Thanks are due to staffers at the Wikimedia Foundation, Wikimedia Netherlands, and Wikimedia Germany who made the event possible, and to volunteers who ran the event, especially lead Maarten Dammers.  And thanks to all the participants who gave up their weekend to make our sites better.

Sumana Harihareswara
Engineering Community Manager, Wikimedia Foundation

What Lua scripting means for Wikimedia and open source

Yesterday we flipped a switch: editors can now use Lua, an innovative programming language, to generate sections of wiki pages on all our sites. We’d like to talk about what this means for the open source community at large, for Wikimedians, and for our future.

Why we did this

In the old wikitext templating system, this is part of Template:Citation/core. Any Wikipedia article citing a source will cause our CPUs to run through this instructionset. With Lua, we’ll be able to replace this.

When we started digging into the causes of slow pageload times a few years ago, we saw that our CPUs ate a lot of time interpreting templates — useful bits of markup that programmatically told MediaWiki to reuse little bits of text. Templates are everywhere on our sites. Good Wikipedia articles heavily use the citation templates, for instance, and you’ve seen the ubiquitous infoboxes on every biography. In fact, editors can write code to generate substantial portions of wiki pages. Hit “View source” sometime to see how.

But, because we’d never planned for wikitext to become a programming language, these templates were terribly inefficient and hacky — they didn’t even have recursion or loops — and were terrible for performance. When you edit a complex article like Tulsi Gabbard, with scores of citations, it can take up to 30 seconds to parse and display the page. Even as we worked to improve performance via caching, query profiling, new hardware, and other common means, we sometimes had to advise our community to remove functionality from a particular template so pages would render faster.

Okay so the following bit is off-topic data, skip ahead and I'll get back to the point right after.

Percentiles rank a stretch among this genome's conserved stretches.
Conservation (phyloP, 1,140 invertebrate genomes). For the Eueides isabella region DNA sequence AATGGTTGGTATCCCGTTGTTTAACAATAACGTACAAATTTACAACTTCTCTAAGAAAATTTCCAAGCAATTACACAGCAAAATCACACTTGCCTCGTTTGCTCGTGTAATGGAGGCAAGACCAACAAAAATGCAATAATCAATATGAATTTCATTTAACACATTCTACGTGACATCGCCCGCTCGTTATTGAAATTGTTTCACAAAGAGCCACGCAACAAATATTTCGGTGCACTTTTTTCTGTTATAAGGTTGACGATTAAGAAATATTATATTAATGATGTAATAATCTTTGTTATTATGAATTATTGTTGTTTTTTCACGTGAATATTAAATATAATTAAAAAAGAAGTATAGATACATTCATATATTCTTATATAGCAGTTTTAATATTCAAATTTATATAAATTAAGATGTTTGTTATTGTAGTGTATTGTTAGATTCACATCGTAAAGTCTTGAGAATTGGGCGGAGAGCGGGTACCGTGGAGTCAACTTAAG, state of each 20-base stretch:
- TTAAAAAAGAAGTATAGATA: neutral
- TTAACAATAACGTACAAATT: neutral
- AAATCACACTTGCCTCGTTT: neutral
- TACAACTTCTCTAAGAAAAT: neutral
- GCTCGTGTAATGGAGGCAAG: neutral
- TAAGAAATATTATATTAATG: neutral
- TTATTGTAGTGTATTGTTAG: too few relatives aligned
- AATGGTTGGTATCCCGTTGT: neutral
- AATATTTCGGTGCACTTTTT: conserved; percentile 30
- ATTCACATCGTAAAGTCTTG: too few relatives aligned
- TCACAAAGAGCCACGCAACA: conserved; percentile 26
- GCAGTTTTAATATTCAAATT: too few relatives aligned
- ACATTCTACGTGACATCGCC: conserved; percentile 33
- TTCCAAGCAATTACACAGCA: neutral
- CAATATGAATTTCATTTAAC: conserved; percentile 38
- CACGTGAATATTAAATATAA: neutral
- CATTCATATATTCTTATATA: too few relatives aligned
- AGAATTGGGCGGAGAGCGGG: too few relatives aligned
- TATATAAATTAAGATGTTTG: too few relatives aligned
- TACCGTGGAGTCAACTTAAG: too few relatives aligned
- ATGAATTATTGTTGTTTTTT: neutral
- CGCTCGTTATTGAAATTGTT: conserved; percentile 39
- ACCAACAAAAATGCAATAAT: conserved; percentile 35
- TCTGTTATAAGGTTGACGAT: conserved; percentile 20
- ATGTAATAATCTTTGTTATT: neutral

This wouldn’t do. It was a terrible experience for our users and especially hard for our editors, who had to wait for a multi-second roundtrip after every “how would this page look?” preview.

So our staffers and volunteers worked on Scribunto (from the Latin for “they shall write”), a MediaWiki extension to allow editors to embed Lua scripts instead of wikitext for templating. And volunteers and Foundation staffers have already started identifying pages that are slow to render and converting the most inefficient templates. We have 488,731 templates on English Wikipedia alone right now. The process of turning many of those into Lua scripts is going to affect everyone who reads our sites — and the Scribunto project has already started giving back to the Lua community.

Us and Lua

For instance, our engineer Brad Jorsch wrote mw.ustring.lua, a Unicode module reusable by other Lua developers. This library is good news for people who write templates in non-Latin characters, and for anyone who wants a version of Lua’s standard String library where the methods operate on characters in UTF-8 encoded strings rather than bytes.

And with Scribunto, we empower those frustrated Wikimedians who have been spending years breaking their knuckles making amazing things in wikitext; as they learn how much easier it is to script in Lua, we hope they’ll be able to use those skills in their hobbies, schools, and workplaces. They’ll join forces with the graduates of Codecademy, World of Warcraft, and the other communities that teach anyone to program. New programmers with basic knowledge of computer science who want to do something real with their new skills will find that Lua scripting on Wikimedia sites is a logical next step for them. Our implementation only differs slightly from standard Lua.

And since Scribunto is an extension that any MediaWiki administrator can install, we hope the MediaWiki administrators out there will enjoy using Lua to more easily customize their wikis for their users.

Structured data and new ways to display it

Scribunto lays the foundations for exciting work to come when the Wikidata structured data project comes further online (the Wikidata interface is still in development and being deployed in phases). We know that Lua will be an attractive way to integrate Wikidata information into pages, and we hope a lot of (currently) unstructured data will get structured, helping new applications emerge.

Now that Lua and Wikidata are more mature, we can look forward to enabling more functionality and plugging in more libraries. And as we continue deploying Wikidata, people will make interesting improvements that we currently can’t predict. For instance, right now, each citation is hard to programmatically dissect; the Cite template takes many unstructured parameters (“author1,” “author2,” etc.) We structure these arguments by convention, but the data’s not structured as CS folks would have it, and can’t be queried via APIs, remixed, and so on.

Excerpt of Coordinates module